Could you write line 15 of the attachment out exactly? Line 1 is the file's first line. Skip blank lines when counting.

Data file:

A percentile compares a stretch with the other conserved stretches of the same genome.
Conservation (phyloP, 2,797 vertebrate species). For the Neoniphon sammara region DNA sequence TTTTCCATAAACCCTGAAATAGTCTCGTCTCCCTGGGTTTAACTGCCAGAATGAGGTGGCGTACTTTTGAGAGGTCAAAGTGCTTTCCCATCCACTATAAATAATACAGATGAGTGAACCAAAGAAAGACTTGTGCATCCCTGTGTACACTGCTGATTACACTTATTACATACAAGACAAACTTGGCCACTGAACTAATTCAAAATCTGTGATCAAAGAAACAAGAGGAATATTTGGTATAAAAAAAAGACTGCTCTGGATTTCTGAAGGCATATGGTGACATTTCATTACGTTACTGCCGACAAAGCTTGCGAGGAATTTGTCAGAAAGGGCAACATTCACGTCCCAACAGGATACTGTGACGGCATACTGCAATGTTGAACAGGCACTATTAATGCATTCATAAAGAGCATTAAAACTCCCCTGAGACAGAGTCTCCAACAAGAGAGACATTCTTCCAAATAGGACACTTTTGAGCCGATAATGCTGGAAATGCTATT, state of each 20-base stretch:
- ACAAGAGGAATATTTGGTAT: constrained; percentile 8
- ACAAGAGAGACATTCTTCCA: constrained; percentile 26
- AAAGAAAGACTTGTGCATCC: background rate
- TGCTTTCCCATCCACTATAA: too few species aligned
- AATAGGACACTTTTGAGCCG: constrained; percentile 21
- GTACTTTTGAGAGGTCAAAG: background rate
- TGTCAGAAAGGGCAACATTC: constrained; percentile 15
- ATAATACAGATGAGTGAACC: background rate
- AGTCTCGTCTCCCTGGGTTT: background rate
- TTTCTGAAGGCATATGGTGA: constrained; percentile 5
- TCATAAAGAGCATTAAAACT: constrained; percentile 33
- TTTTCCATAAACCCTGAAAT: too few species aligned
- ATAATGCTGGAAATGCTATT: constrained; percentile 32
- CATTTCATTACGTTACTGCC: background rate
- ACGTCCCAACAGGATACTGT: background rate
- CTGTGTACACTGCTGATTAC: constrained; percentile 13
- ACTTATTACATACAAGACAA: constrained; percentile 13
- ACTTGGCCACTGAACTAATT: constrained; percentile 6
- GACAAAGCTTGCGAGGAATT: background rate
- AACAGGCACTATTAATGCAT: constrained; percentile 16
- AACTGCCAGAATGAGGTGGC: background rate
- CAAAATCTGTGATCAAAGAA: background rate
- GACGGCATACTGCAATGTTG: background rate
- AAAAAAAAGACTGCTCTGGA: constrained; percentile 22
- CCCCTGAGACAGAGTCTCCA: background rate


- ATAATGCTGGAAATGCTATT: constrained; percentile 32